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Class of 2021
Business in the Liberal Arts
Fall 2019

My name is Hunter Rodrick and I am from Chappaqua, NY. I am a Business and Economics major and government minor in the class of 2021. Through the generosity of Ms. Francine Stone, I received funding for a travel enrichment grant. My project is entitled: Gun Culture in New Zealand following the Christchurch Mosque Shootings. I travelled in Dunedin and to Christchurch, Wellington, Auckland. I am thankful to have had the opportunity to pray in solidarity at the Al Noor Mosque in Christchurch. My research analyzed the government reaction, public opinion, and economic impact surrounding the events and their subsequent legislation.

Last year, New Zealand elected to ban nearly all semi-automatic firearms and prohibited certain magazines and other gun components. The national government instituted a gun buyback program that to organize the removal of illegal firearms. I attended various local government meetings to determine how this would be carried out. City officials directed me to the Dunedin Police Department as they headed the buyback program. People were able to turn in their guns through buyback events at firearms dealers and shooting clubs. The police supervised these events at locations throughout the country. The program ended in December 2019, but a future program might be put in place to continue to remove remaining firearms. Prime Minister Jacinda Arden says it is a positive step for the country, nonetheless.

Several national surveys shed light on public opinion. One survey conducted by the Colmar Brunton agency found that the majority of New Zealanders support the government’s quick action to change gun laws. Their poll showed that 61% of respondents thought the changes made were “about right” whereas 14% thought they went too far. I met some friends in the university’s hunting and spearfishing club, many of whom owned guns and even a few who worked at firearms distributors. Everyone agreed the previous laws could be improved, but especially as gun owners, many felt the firearms prohibitions went beyond what was needed to improve law failures that resulted in the Christchurch attack. This included the firearms license application which requires sponsorship by two NZ residents. A common concern was that the police vetting of sponsors is simply not thorough enough.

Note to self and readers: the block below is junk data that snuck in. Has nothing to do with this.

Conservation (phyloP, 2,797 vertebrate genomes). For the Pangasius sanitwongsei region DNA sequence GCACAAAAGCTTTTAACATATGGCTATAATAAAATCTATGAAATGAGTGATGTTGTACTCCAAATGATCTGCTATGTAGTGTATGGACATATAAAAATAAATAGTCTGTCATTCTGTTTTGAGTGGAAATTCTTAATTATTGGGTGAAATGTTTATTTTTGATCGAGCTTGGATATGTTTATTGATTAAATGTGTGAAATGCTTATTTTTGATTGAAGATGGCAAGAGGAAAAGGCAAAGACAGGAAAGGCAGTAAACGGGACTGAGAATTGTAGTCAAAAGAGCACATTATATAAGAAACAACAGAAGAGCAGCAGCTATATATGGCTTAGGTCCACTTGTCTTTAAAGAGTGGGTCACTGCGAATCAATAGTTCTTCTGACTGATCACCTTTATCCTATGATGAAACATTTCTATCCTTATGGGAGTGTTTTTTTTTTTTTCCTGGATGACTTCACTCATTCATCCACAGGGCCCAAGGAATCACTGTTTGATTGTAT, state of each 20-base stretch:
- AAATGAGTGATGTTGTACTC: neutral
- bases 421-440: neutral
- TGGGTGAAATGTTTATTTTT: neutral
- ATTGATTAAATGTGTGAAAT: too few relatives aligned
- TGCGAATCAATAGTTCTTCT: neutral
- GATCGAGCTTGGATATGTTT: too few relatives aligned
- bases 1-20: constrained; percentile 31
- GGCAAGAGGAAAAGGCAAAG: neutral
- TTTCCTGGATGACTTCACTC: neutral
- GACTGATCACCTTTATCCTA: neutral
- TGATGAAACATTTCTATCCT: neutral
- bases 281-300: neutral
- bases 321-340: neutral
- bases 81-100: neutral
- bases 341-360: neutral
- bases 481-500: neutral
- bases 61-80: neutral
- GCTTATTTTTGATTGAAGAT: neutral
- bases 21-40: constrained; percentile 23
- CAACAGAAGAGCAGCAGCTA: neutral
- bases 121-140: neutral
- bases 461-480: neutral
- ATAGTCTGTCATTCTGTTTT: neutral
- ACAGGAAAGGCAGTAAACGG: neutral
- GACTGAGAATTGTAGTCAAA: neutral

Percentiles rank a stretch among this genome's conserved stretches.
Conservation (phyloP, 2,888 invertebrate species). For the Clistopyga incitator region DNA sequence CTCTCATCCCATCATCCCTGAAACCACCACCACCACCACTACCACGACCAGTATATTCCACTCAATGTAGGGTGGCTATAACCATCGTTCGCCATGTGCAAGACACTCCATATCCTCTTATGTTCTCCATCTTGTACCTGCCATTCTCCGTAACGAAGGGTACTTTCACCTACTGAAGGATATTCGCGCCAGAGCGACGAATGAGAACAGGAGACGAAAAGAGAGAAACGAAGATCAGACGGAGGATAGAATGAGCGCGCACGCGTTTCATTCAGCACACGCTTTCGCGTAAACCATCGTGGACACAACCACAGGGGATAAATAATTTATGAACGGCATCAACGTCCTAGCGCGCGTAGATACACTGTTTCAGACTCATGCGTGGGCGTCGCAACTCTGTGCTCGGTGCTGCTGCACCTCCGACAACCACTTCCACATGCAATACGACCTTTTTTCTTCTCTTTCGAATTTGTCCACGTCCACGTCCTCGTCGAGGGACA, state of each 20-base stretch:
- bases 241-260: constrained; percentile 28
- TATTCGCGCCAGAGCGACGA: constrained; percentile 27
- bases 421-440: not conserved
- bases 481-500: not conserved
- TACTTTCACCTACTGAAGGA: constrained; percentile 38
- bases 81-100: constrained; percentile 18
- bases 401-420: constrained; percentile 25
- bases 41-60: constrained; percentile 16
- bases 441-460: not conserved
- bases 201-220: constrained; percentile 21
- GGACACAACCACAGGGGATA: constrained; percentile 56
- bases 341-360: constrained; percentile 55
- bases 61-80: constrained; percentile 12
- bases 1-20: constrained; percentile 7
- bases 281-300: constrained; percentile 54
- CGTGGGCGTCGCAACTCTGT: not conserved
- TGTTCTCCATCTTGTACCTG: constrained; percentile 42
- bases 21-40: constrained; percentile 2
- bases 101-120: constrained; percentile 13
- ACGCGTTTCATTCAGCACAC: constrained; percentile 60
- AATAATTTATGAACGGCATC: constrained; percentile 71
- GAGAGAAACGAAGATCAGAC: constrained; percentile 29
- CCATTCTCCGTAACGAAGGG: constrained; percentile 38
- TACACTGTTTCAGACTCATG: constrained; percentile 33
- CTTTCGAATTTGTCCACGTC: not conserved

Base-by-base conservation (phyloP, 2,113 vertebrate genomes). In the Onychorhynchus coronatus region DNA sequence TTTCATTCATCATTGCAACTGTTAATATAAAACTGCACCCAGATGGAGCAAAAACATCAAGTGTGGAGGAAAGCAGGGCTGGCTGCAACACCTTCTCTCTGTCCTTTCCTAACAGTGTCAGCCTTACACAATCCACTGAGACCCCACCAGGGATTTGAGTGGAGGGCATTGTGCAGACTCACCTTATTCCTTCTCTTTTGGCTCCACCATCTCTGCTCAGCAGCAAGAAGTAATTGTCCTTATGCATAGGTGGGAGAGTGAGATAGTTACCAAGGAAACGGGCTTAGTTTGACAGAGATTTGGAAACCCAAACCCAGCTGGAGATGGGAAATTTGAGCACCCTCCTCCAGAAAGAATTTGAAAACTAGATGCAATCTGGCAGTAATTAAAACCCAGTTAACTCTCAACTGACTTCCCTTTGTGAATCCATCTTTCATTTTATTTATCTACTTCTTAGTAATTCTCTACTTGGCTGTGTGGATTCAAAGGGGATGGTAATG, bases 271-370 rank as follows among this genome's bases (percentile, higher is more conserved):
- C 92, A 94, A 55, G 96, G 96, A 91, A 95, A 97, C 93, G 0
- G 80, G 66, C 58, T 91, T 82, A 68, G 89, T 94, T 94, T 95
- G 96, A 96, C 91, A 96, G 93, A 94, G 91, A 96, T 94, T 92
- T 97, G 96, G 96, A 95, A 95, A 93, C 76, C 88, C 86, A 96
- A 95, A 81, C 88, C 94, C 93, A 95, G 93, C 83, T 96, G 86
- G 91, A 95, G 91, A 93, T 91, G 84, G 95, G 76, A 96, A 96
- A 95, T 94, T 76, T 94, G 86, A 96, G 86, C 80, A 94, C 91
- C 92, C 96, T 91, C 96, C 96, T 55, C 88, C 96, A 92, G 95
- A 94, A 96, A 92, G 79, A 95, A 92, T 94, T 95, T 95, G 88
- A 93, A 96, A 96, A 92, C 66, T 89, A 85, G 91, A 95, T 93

I visited over a dozen firearms distributors to analyze the economic effects on businesses. In each city, there were two large, chain retailers and usually just a few family owned shops. Sales for all businesses went slightly up in the first few months after the law changes because many people bought new guns with the money paid out in the buyback. One of the larger distributors and a few of the smaller stores previously carried a significant inventory of the now prohibited guns. The large store was able to convert its profits, but some smaller store owners thought they would be hurt in the long-run by losing their niche. For the whole industry, retailers either told me they expected only a slight downturn or no change in business in the future. I expected hunting guide services to lose business, but most of the guides I spoke with said their business was largely unaffected because semi-automatic firearms were not always used for their hunting.

This project was an incredibly enriching experience. It allowed me to actively utilize all my fields of study. I was able to develop my communication skills by learning to more effectively ask questions. I discovered that in any investigative or analytical experience, being adaptable is a positive attribute. Maintaining flexibility helped progress my research when I needed to find better information. I am excited to use these new skills in my future learning as I intend to pursue a senior-year thesis on macroeconomic theory.

44.6, -75
New Zealand